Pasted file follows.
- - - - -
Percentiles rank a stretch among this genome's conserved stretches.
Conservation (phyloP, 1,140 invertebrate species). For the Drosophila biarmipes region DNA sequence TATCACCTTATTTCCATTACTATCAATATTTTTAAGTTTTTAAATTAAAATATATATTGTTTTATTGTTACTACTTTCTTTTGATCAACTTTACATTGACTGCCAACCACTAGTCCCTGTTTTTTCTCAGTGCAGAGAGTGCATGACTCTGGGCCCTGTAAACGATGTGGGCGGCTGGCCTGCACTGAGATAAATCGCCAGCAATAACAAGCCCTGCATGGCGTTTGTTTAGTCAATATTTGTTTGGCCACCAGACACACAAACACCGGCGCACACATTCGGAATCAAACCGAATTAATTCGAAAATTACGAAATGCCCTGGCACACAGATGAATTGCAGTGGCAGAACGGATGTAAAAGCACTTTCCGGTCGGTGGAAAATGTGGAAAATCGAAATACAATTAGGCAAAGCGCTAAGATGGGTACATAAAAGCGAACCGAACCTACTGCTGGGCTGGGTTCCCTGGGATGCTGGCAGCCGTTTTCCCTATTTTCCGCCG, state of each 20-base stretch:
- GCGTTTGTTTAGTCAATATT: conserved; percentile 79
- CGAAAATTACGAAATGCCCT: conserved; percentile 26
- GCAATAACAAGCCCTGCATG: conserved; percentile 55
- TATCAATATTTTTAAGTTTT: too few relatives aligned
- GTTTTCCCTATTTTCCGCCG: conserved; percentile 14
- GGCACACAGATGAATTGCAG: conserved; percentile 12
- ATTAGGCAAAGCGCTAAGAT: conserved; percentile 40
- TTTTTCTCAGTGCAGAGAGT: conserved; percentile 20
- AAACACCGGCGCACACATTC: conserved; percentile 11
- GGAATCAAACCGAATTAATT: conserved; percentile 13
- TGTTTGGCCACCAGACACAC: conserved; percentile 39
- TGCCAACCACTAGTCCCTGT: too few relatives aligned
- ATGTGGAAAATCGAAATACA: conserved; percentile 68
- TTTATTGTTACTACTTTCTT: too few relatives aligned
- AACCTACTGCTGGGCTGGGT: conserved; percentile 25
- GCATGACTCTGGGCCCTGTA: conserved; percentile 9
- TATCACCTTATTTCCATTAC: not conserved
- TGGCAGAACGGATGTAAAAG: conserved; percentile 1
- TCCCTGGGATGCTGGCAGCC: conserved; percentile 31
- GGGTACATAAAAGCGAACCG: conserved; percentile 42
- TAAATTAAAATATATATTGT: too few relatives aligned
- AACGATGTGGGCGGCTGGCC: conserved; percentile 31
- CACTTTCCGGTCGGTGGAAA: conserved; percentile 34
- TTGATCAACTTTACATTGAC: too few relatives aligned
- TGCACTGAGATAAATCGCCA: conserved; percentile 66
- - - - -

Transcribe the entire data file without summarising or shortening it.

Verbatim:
Percentiles rank a stretch among this genome's conserved stretches.
Conservation (phyloP, 1,140 invertebrate species). For the Drosophila biarmipes region DNA sequence TATCACCTTATTTCCATTACTATCAATATTTTTAAGTTTTTAAATTAAAATATATATTGTTTTATTGTTACTACTTTCTTTTGATCAACTTTACATTGACTGCCAACCACTAGTCCCTGTTTTTTCTCAGTGCAGAGAGTGCATGACTCTGGGCCCTGTAAACGATGTGGGCGGCTGGCCTGCACTGAGATAAATCGCCAGCAATAACAAGCCCTGCATGGCGTTTGTTTAGTCAATATTTGTTTGGCCACCAGACACACAAACACCGGCGCACACATTCGGAATCAAACCGAATTAATTCGAAAATTACGAAATGCCCTGGCACACAGATGAATTGCAGTGGCAGAACGGATGTAAAAGCACTTTCCGGTCGGTGGAAAATGTGGAAAATCGAAATACAATTAGGCAAAGCGCTAAGATGGGTACATAAAAGCGAACCGAACCTACTGCTGGGCTGGGTTCCCTGGGATGCTGGCAGCCGTTTTCCCTATTTTCCGCCG, state of each 20-base stretch:
- GCGTTTGTTTAGTCAATATT: conserved; percentile 79
- CGAAAATTACGAAATGCCCT: conserved; percentile 26
- GCAATAACAAGCCCTGCATG: conserved; percentile 55
- TATCAATATTTTTAAGTTTT: too few relatives aligned
- GTTTTCCCTATTTTCCGCCG: conserved; percentile 14
- GGCACACAGATGAATTGCAG: conserved; percentile 12
- ATTAGGCAAAGCGCTAAGAT: conserved; percentile 40
- TTTTTCTCAGTGCAGAGAGT: conserved; percentile 20
- AAACACCGGCGCACACATTC: conserved; percentile 11
- GGAATCAAACCGAATTAATT: conserved; percentile 13
- TGTTTGGCCACCAGACACAC: conserved; percentile 39
- TGCCAACCACTAGTCCCTGT: too few relatives aligned
- ATGTGGAAAATCGAAATACA: conserved; percentile 68
- TTTATTGTTACTACTTTCTT: too few relatives aligned
- AACCTACTGCTGGGCTGGGT: conserved; percentile 25
- GCATGACTCTGGGCCCTGTA: conserved; percentile 9
- TATCACCTTATTTCCATTAC: not conserved
- TGGCAGAACGGATGTAAAAG: conserved; percentile 1
- TCCCTGGGATGCTGGCAGCC: conserved; percentile 31
- GGGTACATAAAAGCGAACCG: conserved; percentile 42
- TAAATTAAAATATATATTGT: too few relatives aligned
- AACGATGTGGGCGGCTGGCC: conserved; percentile 31
- CACTTTCCGGTCGGTGGAAA: conserved; percentile 34
- TTGATCAACTTTACATTGAC: too few relatives aligned
- TGCACTGAGATAAATCGCCA: conserved; percentile 66